The team produced the elusive element 117 by fusing together atoms of calcium and another rare, heavy element known as berkelium. The research will appear in a forthcoming issue of the Physical Review Letters.
Like all superheavy atoms, element 117 is unstable, lasting only fractions of a second before self-destructing in a cascade of lighter elements and particles. After smashing calcium atoms into a target of berkelium in a particle accelerator at the Joint Institute for Nuclear Research in Dubna, Russia, the team deduced the fleeting existence of element 117 by studying the daughter particles emitted as the atom decayed.
Despite the atom's short lifetime, element 117 lives longer than many lighter elements. The discovery confirms theories that predict that 117 and its recently-synthesized cousins, elements 116 and 118, exist in an island of stability on the periodic table. Only synthesizing increasingly heavy elements will show just how far the stable region extends up the list of elements.
The lifetime of element 117 bolsters confidence in theories that predict that superheavy elements occupy an "island of stability" in a chart of elements and their isotopes. The island is indicated by the red region at the upper right. Atoms in the stable region decay much more slowly than atoms with characteristics that place them nearby, but outside, the region.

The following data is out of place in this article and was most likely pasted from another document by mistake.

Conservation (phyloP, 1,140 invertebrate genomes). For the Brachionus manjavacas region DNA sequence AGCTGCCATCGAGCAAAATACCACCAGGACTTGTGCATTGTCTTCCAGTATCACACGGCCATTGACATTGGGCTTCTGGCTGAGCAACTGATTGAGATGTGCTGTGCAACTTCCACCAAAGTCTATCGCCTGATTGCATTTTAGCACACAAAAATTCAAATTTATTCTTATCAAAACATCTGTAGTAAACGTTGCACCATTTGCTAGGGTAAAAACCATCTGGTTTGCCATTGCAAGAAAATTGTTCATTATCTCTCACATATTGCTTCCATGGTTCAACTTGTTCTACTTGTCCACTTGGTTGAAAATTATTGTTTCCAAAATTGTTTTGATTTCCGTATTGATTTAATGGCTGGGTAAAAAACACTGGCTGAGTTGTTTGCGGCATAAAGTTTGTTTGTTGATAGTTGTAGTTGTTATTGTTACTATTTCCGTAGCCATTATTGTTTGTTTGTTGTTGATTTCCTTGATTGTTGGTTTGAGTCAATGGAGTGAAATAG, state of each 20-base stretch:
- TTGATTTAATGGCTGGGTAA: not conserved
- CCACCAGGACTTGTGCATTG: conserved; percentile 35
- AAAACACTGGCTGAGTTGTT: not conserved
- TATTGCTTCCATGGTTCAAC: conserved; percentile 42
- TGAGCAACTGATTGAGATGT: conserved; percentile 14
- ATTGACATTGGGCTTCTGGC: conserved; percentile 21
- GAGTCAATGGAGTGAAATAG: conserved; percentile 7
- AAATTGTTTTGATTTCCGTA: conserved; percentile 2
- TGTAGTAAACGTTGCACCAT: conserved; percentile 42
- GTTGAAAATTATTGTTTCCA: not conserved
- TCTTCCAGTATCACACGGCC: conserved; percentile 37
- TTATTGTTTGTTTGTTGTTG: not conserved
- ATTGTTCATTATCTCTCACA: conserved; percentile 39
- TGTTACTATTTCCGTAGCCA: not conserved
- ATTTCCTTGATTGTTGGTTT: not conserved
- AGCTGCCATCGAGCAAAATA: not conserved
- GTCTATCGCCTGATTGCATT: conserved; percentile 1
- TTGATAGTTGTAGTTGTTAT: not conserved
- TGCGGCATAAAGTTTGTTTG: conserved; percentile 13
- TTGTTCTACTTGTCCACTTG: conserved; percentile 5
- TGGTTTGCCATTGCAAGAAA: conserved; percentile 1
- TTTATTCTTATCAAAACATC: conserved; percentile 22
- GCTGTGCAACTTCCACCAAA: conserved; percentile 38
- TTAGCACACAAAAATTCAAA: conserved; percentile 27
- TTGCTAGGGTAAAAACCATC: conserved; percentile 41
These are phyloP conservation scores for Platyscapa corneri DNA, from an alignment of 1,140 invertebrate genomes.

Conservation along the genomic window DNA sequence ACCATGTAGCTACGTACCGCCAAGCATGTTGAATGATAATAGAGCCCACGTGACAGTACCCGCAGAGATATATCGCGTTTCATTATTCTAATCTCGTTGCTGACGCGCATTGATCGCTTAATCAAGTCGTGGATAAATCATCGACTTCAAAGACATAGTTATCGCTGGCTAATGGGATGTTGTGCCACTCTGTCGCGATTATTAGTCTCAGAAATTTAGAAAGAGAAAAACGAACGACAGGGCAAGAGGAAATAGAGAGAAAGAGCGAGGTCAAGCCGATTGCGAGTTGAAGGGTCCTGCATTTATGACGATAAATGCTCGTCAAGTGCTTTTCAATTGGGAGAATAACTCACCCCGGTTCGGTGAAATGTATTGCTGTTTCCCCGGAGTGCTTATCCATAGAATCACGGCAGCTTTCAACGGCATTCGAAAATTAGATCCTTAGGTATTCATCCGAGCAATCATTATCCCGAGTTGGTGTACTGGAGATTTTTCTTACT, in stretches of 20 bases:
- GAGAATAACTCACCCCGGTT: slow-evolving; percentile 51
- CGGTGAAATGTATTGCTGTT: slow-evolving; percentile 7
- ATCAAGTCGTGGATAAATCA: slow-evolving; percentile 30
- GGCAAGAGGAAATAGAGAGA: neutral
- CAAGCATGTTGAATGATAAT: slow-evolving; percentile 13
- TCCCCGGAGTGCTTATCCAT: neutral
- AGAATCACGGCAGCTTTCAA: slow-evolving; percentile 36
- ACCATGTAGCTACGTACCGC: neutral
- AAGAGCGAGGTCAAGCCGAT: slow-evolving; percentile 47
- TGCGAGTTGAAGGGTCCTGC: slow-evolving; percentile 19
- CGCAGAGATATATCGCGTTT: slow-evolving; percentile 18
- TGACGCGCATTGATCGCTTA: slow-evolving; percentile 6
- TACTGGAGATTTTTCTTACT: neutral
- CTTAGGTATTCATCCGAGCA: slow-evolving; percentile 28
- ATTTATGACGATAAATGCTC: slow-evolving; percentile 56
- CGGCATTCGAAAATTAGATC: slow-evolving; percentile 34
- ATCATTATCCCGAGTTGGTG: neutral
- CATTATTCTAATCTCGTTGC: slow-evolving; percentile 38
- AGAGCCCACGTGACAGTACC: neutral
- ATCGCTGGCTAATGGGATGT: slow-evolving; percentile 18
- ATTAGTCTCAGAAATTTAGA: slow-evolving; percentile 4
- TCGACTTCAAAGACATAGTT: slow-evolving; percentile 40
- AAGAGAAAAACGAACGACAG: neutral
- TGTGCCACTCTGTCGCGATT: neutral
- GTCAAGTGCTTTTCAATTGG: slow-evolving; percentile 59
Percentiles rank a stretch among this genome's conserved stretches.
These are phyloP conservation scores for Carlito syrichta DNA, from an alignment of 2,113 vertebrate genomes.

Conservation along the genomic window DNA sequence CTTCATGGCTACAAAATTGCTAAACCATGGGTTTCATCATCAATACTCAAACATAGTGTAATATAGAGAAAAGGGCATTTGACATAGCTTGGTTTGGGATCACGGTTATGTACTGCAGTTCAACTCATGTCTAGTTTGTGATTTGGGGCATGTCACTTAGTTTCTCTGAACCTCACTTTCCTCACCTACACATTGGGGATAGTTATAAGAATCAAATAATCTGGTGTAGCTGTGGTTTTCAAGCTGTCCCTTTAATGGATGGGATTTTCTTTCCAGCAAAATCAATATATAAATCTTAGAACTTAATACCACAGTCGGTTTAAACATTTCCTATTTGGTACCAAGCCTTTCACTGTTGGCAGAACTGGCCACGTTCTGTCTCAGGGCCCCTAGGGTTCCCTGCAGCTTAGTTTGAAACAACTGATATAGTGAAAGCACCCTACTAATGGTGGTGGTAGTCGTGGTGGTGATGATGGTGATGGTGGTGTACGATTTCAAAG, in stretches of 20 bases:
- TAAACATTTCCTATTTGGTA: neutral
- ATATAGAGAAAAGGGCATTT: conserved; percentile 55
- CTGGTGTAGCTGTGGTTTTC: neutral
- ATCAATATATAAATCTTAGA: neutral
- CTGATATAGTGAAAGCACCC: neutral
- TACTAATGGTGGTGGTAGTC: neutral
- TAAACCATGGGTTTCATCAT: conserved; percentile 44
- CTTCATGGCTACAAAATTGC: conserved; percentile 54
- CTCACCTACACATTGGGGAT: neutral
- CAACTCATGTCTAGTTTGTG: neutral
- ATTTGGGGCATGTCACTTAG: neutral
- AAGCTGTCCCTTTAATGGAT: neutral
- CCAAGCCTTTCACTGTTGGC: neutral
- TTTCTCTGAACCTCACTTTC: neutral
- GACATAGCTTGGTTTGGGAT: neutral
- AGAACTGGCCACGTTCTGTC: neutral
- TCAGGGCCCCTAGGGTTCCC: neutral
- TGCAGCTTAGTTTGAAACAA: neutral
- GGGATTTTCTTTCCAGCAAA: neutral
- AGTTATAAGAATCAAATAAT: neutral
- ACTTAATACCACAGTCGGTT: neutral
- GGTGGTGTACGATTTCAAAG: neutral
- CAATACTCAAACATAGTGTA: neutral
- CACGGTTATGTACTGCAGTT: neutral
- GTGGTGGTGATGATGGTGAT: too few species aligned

(Photo Credit: American Physical Society)
While there is no known practical application for such short-lived atoms, the synthesis of superheavy elements is vital for testing models that explain how the neutrons and protons that make up all the elements bind together. Such models in turn help explain the relative proportion of more common elements in the universe, as well as offering predictions of other exotic atoms that may be stable enough occur naturally on Earth or in meteorites.
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